# Stonehenge Was Built By Musical Tones

Credit for photography: Digital Imaging Project of Mary Ann Sullivan, Bluffton College;

Stonehenge was built by musical tones in terms of the numbers found in the vibrations per second of an old musical scale.  This the personal theory of David Ohrenstein (myself). The numbers are derived from what is now called the Greek diatonic scale.  Stonehenge  translates the numbers of this scale, in terms of vibrations per second, into  numbers of  measure that were also used by former civilizations from around the globe.

## THE UNITY OF MUSIC AND GEOMETRY

There once was a blueprint that unified music with simple geometry. I discovered the  plan while playing the piano in the summer of 1993 for the Scott family at Scotts Oquaga Lake House in Deposit, New York. Years after, I discovered that the blueprint is preserved by a system of numbers called gematria: Letters used to double as  numbers. Therefore each letter, word, phrase   or sentence  had a numerical value. That is the essence of gematria.

### 352 the Diatonic musical tone “F”

Here is the modus operandi of how Stonehenge was built by musical tones: The diatonic tone “F” (as per Issac Asimov in On Physics and Guy Murchie in The Music of the Spheresvibrated 352 times per second. This strongly ties into Judaism.  The most important Judaic prayer is the Shema Yisroel ,which declares the Oneness of the Creator. The two words (Deuteronomy 6:3) right before this six word declaration (Deuteronomy 6:4)  translate to “milk and honey” with gematria of 352. The meaning is simple: from milk and honey, which represent being loving, nurturing and caring, we achieve oneness or unity with the Creator. Now, take 352 as the diameter of a circle. Its circumference in whole numbers is 1106. When the 6 word declaration of the Shema Yisroel is spelled with the double “yud” for the Holy Name- as it is in the prayer books- the gematria of this phrase is also 1106. The message is: Milk and honey places us at one with our Creator.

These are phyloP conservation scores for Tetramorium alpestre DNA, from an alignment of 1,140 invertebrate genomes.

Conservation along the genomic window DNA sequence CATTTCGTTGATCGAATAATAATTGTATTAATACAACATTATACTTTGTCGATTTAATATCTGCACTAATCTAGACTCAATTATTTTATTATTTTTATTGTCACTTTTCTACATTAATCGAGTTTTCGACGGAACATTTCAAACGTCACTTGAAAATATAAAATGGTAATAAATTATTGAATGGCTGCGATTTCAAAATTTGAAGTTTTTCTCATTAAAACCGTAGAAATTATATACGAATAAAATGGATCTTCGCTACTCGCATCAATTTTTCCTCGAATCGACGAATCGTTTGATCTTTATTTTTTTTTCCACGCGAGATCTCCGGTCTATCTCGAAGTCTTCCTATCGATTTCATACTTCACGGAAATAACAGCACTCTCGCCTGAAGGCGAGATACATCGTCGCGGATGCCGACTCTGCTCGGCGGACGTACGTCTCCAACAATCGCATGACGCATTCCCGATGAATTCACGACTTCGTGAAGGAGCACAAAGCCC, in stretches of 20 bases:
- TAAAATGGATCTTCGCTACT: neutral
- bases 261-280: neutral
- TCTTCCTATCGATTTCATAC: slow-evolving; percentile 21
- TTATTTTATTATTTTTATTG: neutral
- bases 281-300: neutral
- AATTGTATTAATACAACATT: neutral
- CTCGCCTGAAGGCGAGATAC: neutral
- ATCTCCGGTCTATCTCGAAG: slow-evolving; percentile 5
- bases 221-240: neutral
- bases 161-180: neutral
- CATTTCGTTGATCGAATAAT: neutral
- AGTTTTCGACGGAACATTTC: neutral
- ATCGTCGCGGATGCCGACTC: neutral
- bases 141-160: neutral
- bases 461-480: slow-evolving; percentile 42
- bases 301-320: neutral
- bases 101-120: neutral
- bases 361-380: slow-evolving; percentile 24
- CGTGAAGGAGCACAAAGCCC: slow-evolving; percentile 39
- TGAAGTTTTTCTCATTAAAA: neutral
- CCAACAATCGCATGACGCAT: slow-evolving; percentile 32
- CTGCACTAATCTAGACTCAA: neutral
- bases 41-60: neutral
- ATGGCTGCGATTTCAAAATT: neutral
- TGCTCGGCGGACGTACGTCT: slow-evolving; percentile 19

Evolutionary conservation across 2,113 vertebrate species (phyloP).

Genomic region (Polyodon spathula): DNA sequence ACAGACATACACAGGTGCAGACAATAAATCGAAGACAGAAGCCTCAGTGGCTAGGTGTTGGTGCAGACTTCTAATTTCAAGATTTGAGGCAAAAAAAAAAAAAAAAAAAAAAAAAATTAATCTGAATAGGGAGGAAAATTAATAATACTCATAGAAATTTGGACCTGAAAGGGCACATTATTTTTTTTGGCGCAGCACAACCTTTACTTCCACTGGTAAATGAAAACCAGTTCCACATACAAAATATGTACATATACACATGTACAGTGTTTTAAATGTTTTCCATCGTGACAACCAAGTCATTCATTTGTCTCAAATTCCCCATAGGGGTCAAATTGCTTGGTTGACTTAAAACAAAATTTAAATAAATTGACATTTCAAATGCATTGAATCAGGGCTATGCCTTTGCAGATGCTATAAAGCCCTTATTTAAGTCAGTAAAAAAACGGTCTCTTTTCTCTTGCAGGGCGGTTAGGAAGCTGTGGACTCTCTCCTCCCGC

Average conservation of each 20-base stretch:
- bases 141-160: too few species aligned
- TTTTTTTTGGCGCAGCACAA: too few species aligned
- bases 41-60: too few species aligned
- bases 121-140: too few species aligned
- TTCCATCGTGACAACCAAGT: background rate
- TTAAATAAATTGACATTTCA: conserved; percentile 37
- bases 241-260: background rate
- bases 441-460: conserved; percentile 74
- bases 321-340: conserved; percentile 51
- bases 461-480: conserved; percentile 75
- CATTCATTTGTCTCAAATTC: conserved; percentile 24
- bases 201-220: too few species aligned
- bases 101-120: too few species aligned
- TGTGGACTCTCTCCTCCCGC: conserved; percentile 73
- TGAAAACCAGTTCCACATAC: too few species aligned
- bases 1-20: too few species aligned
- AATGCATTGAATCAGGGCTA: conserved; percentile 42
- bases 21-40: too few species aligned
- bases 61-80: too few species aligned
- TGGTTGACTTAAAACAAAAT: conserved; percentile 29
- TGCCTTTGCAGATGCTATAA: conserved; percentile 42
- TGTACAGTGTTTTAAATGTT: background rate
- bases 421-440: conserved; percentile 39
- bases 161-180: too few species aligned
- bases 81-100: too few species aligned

### ARCHITECTURE AS “FROZEN MUSIC”

The diatonic tone “F” (352) is also found at Stonehenge as the average distance between the pillars (above picture) is 3.52 feet. The average of width of these same stones, facing the center,  is double that- 7.04 feet. Musically, when a number is doubled, it sounds one octave higher.  The average length of the lintels on top of the pillars is triple 3.52 or- 10.56 feet.  Stonehenge is but one example.Other diatonic tones can be found not only at Stonehenge; but at sites of all cultures and creeds.

Here’s another example of how Stonehenge was built by musical tones:The diatonic tone “C” (264 vibrations per second) is also at Stonehenge and is expressed as  the measure of a distance. John Michell illustrates how the distance from the center of the station rectangle to the heel stone is 264 feet. The  station rectangle is made by the paths of the orbits of the Sun and Moon. It marks where their paths intersect at right angles.  The same number, 264, is  prominent in Judaism. The Hebrew word for the Passover ritual is Seder; which means order. The number behind the same musical tone (C) that marked the order of the paths of the Sun and Moon at Stonehenge, also denotes the order of the ritual at Passover.

### LIFE, LOVE AND MUSIC

Measures expressed here are not an anachronism. John Michell, in The View Over Atlantis, writes about how the British 12 inch foot existed in the past.  Samples of the cubic inch of gold for  weight comparison are found at the British Museum. They are from ancient Egypt, Babylon and Greece.  I think it would be fitting for there be a new re-dedication to the kindness, love and nurturing that are expressed by the words of milk and honey in Deuteronomy 6:3.  To begin the work, which is substantial, we should dedicate ourselves to renovating sites that were once built by measures derived from tones of the diatonic scale. The rebuilding would offer all mankind a unified and hopeful vision of peace and co-operation; and lead us to the path of a new Golden Age of peace and plenty.